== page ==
shallow suspicion and this shallow self-conviction; and one who cares to
have a just estimate of this matter must by no means believe all the evil
he hears. There may be much corruption in society, but there is infinitely
more wrong in the habits of idle gossip and guilty scandal, which eat all
sense of shame and pity out of the heart of Venice. There is no parallel
to the prying, tattling, backbiting littleness of the place elsewhere in
the world. A small country village in America or England has its
meddlesomeness, but not its worldly, wicked sharpness. Figure the meanness
of a chimney-corner gossip, added to the bitter shrewdness and witty
penetration of a gifted roué, and you have some idea of Venetian scandal.
In that city, where all the nobler organs of expression are closed by
political conditions, the viler channels run continual filth and poison,
and the people, shut out from public and free discussion of religious and
political themes, occupy themselves with private slander, and rend each
other in their abject desperation. As it is part of the existing political
demonstration to avoid the opera and theatre, the Venetians are deprived
of these harmless distractions; balls and evening parties, at which
people, in other countries, do nothing worse than bore each other, are
almost unknown, for the same reason; and when persons meet in society, it
is too often to retail personalities, or Italian politics made as
unintelligible and as like local gossip as possible. The talk which is
small and noxious in private circles is the same thing at the caffè, when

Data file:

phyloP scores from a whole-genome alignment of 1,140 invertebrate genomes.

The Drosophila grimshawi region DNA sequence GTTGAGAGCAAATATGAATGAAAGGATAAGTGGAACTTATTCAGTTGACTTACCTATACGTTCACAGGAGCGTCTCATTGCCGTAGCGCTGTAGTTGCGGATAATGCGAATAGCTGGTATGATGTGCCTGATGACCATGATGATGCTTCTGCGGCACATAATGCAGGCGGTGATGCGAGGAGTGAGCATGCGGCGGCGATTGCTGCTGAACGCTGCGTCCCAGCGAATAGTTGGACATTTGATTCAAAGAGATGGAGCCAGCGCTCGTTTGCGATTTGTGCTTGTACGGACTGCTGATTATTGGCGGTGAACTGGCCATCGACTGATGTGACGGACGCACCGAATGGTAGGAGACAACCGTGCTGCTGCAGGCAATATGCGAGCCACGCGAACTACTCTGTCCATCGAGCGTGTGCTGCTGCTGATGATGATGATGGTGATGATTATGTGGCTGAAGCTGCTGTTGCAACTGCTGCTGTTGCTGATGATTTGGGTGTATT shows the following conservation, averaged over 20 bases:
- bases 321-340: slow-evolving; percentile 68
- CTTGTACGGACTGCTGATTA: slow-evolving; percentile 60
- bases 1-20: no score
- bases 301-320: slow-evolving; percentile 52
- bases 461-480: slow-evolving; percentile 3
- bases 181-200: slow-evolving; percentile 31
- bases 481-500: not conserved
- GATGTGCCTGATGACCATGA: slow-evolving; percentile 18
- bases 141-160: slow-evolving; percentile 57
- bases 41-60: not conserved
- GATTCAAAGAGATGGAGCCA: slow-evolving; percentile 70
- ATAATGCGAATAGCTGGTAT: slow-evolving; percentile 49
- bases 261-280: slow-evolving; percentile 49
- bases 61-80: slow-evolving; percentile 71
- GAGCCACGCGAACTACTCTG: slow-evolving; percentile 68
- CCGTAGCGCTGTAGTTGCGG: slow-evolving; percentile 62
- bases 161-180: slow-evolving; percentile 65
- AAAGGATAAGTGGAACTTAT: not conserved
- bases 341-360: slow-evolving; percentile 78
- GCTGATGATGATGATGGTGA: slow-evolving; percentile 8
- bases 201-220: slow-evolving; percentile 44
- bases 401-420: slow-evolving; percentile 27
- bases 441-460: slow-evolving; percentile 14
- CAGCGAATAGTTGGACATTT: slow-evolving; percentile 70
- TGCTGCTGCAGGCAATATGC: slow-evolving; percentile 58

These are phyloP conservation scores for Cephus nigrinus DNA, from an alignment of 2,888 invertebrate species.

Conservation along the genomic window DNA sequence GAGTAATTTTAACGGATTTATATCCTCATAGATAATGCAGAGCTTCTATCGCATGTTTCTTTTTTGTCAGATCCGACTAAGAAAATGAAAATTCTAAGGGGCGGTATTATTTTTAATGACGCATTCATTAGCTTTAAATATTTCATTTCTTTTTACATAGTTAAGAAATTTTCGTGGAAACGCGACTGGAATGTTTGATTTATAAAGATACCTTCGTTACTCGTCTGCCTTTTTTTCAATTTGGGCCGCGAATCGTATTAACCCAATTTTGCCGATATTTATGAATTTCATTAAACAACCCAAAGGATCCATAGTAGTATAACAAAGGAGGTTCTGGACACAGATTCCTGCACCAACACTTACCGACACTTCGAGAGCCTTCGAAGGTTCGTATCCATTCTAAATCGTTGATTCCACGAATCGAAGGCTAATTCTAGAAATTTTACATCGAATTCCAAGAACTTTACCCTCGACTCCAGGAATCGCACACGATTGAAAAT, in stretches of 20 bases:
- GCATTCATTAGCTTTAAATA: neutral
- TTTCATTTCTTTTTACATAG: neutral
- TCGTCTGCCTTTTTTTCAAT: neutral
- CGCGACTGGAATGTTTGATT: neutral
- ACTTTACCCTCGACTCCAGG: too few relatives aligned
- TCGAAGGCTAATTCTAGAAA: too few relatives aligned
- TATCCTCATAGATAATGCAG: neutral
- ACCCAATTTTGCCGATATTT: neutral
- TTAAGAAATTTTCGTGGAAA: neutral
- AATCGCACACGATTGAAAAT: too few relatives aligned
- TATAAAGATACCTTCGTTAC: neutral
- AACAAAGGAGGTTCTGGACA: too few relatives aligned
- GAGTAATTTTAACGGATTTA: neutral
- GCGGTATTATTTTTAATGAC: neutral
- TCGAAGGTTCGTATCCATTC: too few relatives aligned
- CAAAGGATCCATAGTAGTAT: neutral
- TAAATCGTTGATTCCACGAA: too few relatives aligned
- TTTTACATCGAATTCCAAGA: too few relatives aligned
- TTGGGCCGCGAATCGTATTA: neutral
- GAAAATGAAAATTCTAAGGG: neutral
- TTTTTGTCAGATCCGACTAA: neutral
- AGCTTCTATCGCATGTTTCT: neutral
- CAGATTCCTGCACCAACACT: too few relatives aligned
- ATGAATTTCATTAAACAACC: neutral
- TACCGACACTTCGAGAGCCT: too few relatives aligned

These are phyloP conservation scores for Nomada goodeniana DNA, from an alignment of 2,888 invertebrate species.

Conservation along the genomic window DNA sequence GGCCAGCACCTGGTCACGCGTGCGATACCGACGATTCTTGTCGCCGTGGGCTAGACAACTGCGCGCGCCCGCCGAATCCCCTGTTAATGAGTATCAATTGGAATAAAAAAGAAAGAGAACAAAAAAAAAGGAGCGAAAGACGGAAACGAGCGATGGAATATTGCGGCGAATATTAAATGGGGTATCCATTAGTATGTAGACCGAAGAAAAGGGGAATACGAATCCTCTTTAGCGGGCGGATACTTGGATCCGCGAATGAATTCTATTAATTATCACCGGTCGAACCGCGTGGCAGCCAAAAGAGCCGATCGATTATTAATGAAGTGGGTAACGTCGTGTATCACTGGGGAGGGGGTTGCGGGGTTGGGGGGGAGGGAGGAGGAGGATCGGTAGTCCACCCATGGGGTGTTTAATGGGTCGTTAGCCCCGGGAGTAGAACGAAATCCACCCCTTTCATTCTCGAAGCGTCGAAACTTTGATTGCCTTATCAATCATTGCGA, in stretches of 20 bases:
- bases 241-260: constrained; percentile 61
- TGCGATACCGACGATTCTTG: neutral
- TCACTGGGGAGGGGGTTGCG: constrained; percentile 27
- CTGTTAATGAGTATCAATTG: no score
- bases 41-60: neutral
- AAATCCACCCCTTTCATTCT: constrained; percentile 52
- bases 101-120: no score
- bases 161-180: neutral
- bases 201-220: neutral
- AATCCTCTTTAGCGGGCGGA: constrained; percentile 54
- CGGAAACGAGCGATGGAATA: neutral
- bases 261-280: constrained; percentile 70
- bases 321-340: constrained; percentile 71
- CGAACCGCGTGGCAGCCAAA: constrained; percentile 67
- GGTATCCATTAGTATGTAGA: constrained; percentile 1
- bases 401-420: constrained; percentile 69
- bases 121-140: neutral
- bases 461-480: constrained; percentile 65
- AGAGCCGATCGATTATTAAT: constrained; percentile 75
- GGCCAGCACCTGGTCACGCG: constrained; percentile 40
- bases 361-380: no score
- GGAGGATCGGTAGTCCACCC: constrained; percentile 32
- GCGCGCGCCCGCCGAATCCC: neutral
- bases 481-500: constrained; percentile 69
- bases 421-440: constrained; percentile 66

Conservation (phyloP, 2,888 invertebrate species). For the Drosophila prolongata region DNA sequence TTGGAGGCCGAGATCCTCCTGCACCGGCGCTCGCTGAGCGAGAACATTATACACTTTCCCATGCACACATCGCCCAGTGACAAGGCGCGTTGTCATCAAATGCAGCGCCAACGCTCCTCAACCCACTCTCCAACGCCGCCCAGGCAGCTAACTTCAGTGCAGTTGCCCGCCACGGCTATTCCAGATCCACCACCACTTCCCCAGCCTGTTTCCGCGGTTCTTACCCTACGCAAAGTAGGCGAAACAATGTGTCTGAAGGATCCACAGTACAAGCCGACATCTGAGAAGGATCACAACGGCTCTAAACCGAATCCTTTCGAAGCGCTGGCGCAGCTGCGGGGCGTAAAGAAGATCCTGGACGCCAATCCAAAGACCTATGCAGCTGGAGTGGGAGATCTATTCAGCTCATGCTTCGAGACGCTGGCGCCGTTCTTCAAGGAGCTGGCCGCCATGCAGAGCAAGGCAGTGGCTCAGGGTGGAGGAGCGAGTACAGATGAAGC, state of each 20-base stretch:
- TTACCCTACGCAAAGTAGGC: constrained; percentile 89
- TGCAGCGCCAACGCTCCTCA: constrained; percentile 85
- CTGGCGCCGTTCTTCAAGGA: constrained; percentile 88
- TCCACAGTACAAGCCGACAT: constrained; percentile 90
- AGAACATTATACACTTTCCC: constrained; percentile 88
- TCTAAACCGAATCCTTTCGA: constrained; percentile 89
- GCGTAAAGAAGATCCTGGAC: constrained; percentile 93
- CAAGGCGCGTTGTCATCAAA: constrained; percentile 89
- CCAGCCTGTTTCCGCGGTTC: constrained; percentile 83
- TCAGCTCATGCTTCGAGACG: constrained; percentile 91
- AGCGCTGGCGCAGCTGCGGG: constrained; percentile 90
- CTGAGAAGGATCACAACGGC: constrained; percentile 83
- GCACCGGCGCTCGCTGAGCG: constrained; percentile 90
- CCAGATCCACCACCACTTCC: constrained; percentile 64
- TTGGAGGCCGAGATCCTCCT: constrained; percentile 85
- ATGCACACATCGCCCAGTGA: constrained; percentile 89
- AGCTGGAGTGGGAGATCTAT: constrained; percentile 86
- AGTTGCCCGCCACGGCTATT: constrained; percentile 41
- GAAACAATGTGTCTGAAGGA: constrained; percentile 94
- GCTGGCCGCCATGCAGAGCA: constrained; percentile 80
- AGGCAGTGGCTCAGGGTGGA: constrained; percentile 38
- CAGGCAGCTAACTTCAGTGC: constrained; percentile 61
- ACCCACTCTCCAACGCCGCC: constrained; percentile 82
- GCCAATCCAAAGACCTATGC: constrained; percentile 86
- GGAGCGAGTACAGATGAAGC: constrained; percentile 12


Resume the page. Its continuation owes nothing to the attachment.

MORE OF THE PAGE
the dread of spies does not reduce the talkers to a dreary silence. Not
permitted to feel the currents of literature and the great world's thought
in religion freshly and directly, they seldom speak of these things,
except in that tone of obsolete superiority which Italians are still prone
to affect, as the monopolists of culture. As to Art, the Venetians are
insensible to it and ignorant of it, here in the very atmosphere of Art,
to a degree absolutely amusing. I would as soon think of asking a fish's
opinion of water as of asking a Venetian's notion of architecture or
painting, unless he were himself a professed artist or critic.

Admitting, however, that a great part of the corruption of society is
imputed, there still remains, no doubt, a great deal of real immorality to
be accounted for. This, I think, is often to be attributed to the bad
system of female education, and the habits of idleness in which women are
bred. Indeed, to Americans, the whole system of Italian education seems
calculated to reduce women to a state of imbecile captivity before
marriage; and I have no fault to find with the Italians that they are
jealous in guarding those whom they have unfitted to protect themselves,
but have rather to blame them that, after marriage, their women are thrown
at once upon society, when worse than helpless against its temptations.
Except with those people who attempt to maintain a certain appearance in
public upon insufficient means (and there are too many of these in Venice
as everywhere else), and who spare in every other way that they may spend
on dress, it does not often happen that Venetian ladies are housekeepers.
Servants are cheap and numerous, as they are uncleanly and untrustworthy,
and the Venetians prefer to keep them [Footnote: A clerk or employé with a
salary of fifty cents a day keeps a maid-servant, that his wife may
fulfill to society the important duty of doing nothing.] rather than take
part in housewifely duties; and, since they must lavish upon dress and
show, to suffer from cold and hunger in their fireless houses and at their
meagre boards. In this way the young girls, kept imprisoned from the